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The Five Healthy Food Trends You Need to Know in 2023

Happy New Year! You are now entering the biggest season of the year for change. There’s nothing like a new year to spark inspiration to try new things - especially new foods or diets. Though many unhealthy diet trends come and go in the new year, the demand for healthy and high-quality food is a trend that’s here to stay. Not to mention, using this opportunity to eat new foods now can support long-lasting improvements in your food choice and overall nutrition. Need some inspiration for your next grocery list? Here’s four healthy food trends you need to know in 2023.

Demand for ultra-processed, plant-based meat alternatives is rapidly decreasing in exchange for plant foods in their natural form. Concerns for taste, texture, ingredients, and production methods for these and other vegetarian and vegan products have many avoiding them all together. Instead, expect to see an increase in food products and recipes featuring nutrient-dense, fresh, whole foods this year. Mushrooms, sea vegetables, and legumes (beans, lentils and peas) are expected to be the WFPB stars of 2023. Rest assure that here, at 360Girls&Women®, our recipes and meal plans are curated from whole food plant-based ingredients. In our cooking classes and workshops we show you how to make veggie burgers, "meat" loafs, "meat' balls, and more with plants, all while keeping specific health concerns and preferences in mind. Check out our Cooking for Your Needs: Concierge 1:1 Virtual Experience for more information.

Antioxidant Rich Mocktails

Many have decided to celebrate the start of the new year with a “dry” January, meaning they avoid drinking alcohol of any kind. This trend, however, represents a much larger interest in new approaches to going out and social drinking. The dry or “damp” (moderate alcohol) lifestyle has been trending since 2021 but is showing significant growth as we enter 2023. Demand for non-alcoholic, zero-proof, or low-ABV drinks (commonly called “mocktails,”) is on the rise in stores, restaurants, and local bars around the nation. Best yet, these decadent drinks often contain fresh herbs, spices, vegetables, and fruits that contain a variety of health-boosting vitamins, minerals, and plant compounds. Specifically, fruits and vegetables with deep, rich colors are commonly used to give these drinks flavor, color, and unique style. Colorful plant foods like berries contain high amounts of antioxidants that are known to protect the body from damage caused by oxidative stress.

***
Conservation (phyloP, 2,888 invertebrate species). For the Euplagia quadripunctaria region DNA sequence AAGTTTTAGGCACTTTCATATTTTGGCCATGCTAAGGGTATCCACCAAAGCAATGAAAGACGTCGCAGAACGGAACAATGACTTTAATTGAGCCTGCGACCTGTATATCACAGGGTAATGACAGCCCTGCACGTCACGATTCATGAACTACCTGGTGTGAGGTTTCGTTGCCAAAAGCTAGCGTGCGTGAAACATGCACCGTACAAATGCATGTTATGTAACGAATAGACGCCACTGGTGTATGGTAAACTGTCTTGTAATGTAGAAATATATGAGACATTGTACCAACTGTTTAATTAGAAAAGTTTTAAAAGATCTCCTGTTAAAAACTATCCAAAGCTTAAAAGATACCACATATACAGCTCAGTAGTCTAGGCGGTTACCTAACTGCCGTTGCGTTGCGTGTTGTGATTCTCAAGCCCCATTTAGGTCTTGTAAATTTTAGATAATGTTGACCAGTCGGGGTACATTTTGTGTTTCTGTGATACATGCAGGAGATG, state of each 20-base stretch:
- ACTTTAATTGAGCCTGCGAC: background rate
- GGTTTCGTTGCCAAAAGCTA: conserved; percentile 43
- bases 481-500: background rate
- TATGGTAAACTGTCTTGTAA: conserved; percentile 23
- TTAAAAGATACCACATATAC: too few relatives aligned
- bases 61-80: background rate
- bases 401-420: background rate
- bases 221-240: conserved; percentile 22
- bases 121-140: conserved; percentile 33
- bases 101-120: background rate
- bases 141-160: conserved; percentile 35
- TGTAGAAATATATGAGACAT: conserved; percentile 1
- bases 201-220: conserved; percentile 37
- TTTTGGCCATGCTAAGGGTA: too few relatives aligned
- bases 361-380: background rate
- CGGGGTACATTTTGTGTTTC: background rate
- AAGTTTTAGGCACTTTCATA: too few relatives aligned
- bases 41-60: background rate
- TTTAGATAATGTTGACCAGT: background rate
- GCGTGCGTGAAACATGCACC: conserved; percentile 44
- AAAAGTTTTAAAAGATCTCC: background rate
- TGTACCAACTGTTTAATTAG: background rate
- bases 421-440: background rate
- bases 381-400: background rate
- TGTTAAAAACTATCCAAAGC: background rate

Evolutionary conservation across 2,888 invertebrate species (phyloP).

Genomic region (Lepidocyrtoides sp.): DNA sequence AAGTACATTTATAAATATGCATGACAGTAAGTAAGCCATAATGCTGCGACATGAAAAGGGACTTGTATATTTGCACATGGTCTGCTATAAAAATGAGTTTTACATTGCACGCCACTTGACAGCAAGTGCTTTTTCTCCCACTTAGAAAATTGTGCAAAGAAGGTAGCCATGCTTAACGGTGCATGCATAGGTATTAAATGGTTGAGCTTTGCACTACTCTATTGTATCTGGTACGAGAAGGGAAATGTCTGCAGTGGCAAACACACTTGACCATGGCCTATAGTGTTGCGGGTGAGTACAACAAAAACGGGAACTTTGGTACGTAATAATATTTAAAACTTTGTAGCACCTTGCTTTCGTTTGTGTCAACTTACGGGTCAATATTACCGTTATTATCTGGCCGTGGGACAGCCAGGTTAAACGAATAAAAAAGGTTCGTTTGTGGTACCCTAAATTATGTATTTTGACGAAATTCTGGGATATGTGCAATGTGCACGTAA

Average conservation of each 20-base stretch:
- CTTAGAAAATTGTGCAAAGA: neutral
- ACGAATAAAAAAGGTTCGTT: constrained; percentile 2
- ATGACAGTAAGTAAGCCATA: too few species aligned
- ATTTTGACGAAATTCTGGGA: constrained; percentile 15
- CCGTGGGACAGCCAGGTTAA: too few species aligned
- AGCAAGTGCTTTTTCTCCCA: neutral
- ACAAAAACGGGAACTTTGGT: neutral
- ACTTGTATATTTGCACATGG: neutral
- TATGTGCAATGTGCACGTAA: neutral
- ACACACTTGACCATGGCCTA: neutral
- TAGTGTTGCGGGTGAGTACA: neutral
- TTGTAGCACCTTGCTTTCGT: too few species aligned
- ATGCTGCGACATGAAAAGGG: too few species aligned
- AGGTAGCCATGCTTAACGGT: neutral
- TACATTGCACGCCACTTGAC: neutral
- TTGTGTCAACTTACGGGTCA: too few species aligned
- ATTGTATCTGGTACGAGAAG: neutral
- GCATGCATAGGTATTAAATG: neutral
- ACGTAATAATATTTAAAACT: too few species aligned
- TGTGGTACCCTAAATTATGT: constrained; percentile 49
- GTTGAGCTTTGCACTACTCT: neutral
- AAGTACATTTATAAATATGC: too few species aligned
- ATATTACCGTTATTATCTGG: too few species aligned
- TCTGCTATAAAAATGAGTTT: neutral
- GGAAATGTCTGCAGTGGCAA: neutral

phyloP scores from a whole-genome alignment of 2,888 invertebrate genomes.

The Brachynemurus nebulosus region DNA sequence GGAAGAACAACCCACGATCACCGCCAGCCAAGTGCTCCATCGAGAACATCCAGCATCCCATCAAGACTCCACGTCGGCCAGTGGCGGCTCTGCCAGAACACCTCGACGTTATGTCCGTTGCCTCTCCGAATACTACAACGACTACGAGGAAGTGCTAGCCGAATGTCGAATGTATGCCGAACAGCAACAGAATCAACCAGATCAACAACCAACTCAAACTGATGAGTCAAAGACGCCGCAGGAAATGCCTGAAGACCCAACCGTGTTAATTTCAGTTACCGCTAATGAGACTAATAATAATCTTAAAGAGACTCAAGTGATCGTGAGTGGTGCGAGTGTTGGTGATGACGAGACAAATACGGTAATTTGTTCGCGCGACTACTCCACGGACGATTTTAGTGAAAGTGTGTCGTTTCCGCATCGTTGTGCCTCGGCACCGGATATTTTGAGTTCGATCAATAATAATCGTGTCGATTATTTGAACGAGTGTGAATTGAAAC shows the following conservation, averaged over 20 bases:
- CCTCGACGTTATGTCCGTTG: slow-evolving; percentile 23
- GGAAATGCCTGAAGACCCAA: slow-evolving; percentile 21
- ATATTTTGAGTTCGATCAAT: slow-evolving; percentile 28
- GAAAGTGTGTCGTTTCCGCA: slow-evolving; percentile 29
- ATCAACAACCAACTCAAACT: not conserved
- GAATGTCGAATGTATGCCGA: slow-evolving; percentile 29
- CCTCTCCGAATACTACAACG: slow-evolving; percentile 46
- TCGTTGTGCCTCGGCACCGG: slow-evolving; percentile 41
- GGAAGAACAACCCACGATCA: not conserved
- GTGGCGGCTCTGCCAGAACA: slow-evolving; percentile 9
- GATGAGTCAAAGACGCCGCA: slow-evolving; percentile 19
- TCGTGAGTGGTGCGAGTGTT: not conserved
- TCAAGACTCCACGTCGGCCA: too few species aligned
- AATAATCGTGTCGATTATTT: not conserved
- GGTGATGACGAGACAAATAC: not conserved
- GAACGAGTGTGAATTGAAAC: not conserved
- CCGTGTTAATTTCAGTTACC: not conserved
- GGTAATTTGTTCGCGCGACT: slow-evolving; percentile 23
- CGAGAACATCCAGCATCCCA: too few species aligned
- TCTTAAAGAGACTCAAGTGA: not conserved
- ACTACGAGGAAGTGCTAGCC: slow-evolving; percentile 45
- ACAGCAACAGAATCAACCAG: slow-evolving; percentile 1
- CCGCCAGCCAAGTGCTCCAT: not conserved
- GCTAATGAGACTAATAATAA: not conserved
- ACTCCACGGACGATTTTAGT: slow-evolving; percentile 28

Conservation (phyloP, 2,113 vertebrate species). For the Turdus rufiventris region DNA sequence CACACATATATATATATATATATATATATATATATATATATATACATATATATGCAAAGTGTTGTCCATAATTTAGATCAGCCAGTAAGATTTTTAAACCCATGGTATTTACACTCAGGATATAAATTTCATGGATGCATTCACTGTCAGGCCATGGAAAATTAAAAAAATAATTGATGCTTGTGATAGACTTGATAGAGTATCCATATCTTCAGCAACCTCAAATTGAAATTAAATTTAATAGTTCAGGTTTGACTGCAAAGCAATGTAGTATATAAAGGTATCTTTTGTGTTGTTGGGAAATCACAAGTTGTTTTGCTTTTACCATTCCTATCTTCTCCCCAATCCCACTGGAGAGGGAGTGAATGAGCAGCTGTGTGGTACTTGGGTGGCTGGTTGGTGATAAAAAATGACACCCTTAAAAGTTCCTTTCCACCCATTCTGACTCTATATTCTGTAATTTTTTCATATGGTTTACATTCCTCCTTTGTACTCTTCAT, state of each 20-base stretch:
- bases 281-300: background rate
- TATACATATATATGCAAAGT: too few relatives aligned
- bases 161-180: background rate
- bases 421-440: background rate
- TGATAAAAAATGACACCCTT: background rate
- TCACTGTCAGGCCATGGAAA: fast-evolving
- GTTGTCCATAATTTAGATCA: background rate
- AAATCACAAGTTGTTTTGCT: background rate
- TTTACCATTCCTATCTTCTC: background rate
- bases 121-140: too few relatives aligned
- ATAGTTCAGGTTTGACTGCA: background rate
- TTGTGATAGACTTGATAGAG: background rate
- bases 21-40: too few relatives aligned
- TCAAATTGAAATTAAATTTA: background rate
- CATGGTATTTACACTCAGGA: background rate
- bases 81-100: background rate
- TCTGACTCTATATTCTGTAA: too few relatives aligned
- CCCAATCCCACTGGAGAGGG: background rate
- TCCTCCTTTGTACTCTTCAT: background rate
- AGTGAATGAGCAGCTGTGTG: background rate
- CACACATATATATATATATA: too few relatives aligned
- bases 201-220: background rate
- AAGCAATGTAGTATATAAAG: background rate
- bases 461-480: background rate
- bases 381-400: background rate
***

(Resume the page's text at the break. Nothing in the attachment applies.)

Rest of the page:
Sustainably Sourced Seafood and Sea Vegetables

Seafood (like fish) and sea vegetables (seaweed and algae) contain the omega-3 fatty acids EPA and DHA, which are proven to support the health of the eyes, brain, cardiovascular system, and nervous system. In fact, many reputable health organizations (including the American Heart Association) recommend eating two servings / week of fatty fish like salmon or mackerel as part of a heart healthy diet. Studies also show EPA and DHA can support the healthy development of infants during pregnancy. Because some varieties of seafood can contain high levels of certain minerals and contaminants, women who are pregnant, planning to become pregnant, or nursing, should visit the U.S. Food and Drug Administration (FDA) website for more info.

This year’s biggest food trends support increased seafood consumption and utilization of eco-friendly sourcing and production practices. In 2023, expect to see sustainable sources of ocean-based foods like tinned fish, kelp, and dried seaweed. We at 360Girls&Women® opt for more plant sources of DHA (from seaweed and algae) and ALA (from nuts and seeds, which are converted to EPA in the body), due to less contaminants. Women who are pregnant or plan to conceive an algae supplement may be beneficial, speak with your personal women’s health dietitian for specific guidance.

Alternatives to Traditional Pasta

Few things are as comforting as a plate of warm pasta with your favorite toppings and a delicious sauce. However, most forms of traditional pasta (including gluten-free varieties) contain highly processed and refined carbohydrates that can result in a blood sugar spike and crash in energy. Enter pasta alternatives made of beans, peas, lentils, and vegetables like zucchini, carrots, and squash. Though this trend has been on the radar for quite a while, a newfound boom is expected for 2023, including new varieties like green banana pasta. Full of fiber, quality protein, vitamins, minerals, and plant compounds, pasta alternatives are a flavorful way to add more veggies to your plate.

Book a call with our holistic, plant-based women’s health dietitian!

By working with 360Girls&Women® you’ll receive customized wellness guidance for your unique needs, health goals, and stage of your lifecycle (adolescence, young adulthood, older adulthood, and motherhood).

Blog Medically reviewed by Sue-Ellen Anderson-Haynes, MS, RDN, CDCES, LDN, NASM-CPT, Women's Health Dietitian, Wellness Practitioner, Certified Diabetes Care and Education Specialist, Women's Fitness Specialist Certified Personal Trainer, & Founder - 360Girls&Women®



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